Now to make an abrupt transition: one of the most common questions I’ve gotten from anyone here (students, parents, teachers, friends) is “Are all Americans really that fat?” And inevitably, people cite the show the Biggest Loser as the source of their curiosity. Apparently, along with all of the neat things the US exports, we also export this show. Don’t get me wrong, I kind of love it in a can’t-look-away way but I really wish that show wasn’t so popular here! If a student asks I usually respond with something like, “Are all Swedes blonde-haired and blue-eyed?” If someone further from my own age asks, I generally say “No, it’s a small subset of the population and it’s just as sensational to watch for most Americans as it is for them to watch.” I think it’s fair to say that this is my least favorite question to get.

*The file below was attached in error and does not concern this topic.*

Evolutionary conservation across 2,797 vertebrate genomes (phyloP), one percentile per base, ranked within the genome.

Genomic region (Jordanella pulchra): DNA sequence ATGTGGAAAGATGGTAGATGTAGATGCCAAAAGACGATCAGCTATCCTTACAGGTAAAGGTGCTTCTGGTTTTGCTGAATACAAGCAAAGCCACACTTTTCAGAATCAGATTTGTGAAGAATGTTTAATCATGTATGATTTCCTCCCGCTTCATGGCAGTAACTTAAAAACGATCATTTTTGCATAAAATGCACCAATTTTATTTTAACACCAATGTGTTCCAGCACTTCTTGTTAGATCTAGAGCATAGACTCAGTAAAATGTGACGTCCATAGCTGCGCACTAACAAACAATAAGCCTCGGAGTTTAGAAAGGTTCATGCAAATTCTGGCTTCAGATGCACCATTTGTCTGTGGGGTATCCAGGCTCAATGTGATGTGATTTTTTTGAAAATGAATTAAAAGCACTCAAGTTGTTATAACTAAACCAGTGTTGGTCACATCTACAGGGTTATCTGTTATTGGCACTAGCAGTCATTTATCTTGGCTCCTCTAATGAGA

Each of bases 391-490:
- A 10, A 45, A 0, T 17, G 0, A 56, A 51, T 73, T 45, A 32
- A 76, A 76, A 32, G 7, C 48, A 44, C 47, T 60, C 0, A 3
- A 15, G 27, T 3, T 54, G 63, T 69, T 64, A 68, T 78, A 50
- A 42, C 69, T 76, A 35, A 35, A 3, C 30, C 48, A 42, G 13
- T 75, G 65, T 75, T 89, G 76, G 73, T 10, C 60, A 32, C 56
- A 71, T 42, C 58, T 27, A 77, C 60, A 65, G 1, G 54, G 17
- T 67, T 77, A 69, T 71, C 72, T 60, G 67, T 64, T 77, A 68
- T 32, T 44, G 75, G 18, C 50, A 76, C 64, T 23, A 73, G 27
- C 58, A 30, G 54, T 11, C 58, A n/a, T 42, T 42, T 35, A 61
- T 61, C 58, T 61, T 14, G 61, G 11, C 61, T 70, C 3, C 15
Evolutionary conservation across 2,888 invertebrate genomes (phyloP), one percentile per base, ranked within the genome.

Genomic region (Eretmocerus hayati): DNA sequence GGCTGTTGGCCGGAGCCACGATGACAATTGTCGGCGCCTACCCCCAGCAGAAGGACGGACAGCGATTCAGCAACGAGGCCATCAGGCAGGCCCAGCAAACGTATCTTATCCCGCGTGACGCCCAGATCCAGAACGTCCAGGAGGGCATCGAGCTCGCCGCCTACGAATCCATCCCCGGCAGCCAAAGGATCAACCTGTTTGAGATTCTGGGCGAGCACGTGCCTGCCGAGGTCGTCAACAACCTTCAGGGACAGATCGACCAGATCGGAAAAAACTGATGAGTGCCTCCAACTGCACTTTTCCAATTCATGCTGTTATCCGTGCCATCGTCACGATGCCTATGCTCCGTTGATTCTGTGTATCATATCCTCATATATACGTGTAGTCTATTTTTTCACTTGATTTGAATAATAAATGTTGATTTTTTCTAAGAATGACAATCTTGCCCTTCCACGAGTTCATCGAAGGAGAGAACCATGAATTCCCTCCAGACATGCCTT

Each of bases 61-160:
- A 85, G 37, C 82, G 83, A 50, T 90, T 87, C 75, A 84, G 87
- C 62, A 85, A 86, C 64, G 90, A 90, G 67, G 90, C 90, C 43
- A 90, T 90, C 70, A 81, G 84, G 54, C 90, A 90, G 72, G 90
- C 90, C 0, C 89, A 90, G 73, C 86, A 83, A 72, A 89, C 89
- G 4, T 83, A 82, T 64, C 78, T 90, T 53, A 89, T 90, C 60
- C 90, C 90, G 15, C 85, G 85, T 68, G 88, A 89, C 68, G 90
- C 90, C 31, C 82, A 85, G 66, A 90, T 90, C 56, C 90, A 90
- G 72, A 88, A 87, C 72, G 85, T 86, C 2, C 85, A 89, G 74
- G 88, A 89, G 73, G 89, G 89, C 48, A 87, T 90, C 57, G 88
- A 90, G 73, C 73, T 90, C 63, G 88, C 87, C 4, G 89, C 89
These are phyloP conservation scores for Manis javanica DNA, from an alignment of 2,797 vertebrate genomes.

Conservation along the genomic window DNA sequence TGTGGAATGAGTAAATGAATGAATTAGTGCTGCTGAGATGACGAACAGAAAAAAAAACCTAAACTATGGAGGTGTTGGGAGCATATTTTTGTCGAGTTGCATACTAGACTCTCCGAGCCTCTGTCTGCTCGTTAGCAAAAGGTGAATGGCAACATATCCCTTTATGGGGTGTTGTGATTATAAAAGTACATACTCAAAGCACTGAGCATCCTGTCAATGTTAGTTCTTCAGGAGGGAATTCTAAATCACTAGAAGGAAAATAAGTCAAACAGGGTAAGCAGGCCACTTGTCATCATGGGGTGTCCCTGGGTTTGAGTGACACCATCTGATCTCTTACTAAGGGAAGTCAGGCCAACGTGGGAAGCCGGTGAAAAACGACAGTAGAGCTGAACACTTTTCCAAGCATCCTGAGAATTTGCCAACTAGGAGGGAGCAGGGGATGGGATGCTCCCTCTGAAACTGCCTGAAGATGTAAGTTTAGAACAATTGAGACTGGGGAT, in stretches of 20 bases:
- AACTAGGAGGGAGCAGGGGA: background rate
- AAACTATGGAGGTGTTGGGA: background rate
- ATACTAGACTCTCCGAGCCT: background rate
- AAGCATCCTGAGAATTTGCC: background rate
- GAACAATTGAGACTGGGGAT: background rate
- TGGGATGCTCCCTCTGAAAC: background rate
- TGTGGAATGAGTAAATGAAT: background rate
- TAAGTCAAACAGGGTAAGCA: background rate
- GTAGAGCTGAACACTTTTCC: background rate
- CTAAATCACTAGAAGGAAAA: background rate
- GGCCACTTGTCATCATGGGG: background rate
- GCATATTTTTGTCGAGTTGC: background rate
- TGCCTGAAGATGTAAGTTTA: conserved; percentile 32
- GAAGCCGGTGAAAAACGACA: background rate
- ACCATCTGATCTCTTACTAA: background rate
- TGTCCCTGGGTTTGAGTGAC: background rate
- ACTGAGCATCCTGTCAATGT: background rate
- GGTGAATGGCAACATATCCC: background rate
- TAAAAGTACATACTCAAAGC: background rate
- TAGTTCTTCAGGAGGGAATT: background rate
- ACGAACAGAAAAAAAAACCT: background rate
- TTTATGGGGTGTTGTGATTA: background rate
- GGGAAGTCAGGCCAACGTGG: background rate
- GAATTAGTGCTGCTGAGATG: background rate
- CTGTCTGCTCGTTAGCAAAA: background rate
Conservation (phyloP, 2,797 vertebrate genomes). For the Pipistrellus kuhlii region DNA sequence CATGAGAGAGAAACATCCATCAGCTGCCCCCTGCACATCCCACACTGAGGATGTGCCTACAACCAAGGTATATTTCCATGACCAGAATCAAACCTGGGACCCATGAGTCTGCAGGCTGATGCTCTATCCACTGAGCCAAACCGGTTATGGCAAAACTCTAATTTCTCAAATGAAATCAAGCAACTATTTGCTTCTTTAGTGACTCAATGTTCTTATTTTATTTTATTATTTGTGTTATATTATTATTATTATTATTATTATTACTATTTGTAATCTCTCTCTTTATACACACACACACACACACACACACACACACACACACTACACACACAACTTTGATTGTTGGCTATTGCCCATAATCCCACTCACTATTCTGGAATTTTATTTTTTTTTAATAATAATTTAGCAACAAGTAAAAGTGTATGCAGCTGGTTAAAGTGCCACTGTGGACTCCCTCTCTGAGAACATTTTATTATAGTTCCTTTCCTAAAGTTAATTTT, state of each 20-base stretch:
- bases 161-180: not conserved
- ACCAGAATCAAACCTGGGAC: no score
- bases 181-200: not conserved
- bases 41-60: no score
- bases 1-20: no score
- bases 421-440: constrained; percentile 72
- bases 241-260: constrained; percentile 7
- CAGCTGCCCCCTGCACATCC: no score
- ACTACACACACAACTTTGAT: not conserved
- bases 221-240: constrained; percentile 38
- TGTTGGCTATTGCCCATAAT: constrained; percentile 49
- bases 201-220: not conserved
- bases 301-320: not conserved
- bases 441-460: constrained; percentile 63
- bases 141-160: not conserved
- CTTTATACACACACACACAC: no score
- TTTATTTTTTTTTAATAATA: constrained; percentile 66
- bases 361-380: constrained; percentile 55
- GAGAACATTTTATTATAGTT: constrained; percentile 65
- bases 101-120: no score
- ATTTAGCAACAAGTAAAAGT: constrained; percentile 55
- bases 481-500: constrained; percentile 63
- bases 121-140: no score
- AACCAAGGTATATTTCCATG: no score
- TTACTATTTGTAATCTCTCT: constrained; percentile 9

Another popular question I get is “What does Sweden have that you wish the US had?” and after buying my bike, I finally have an answer: I wish the US was more bike-friendly. I really, really do. I LOVE riding my bike to and from school every day and knowing it’s safe. Here’s my route straight through the city from Ryd. Those grey circles with numbers in them are mile markers. It’d be a long haul if I was hoofin’ it to and from school.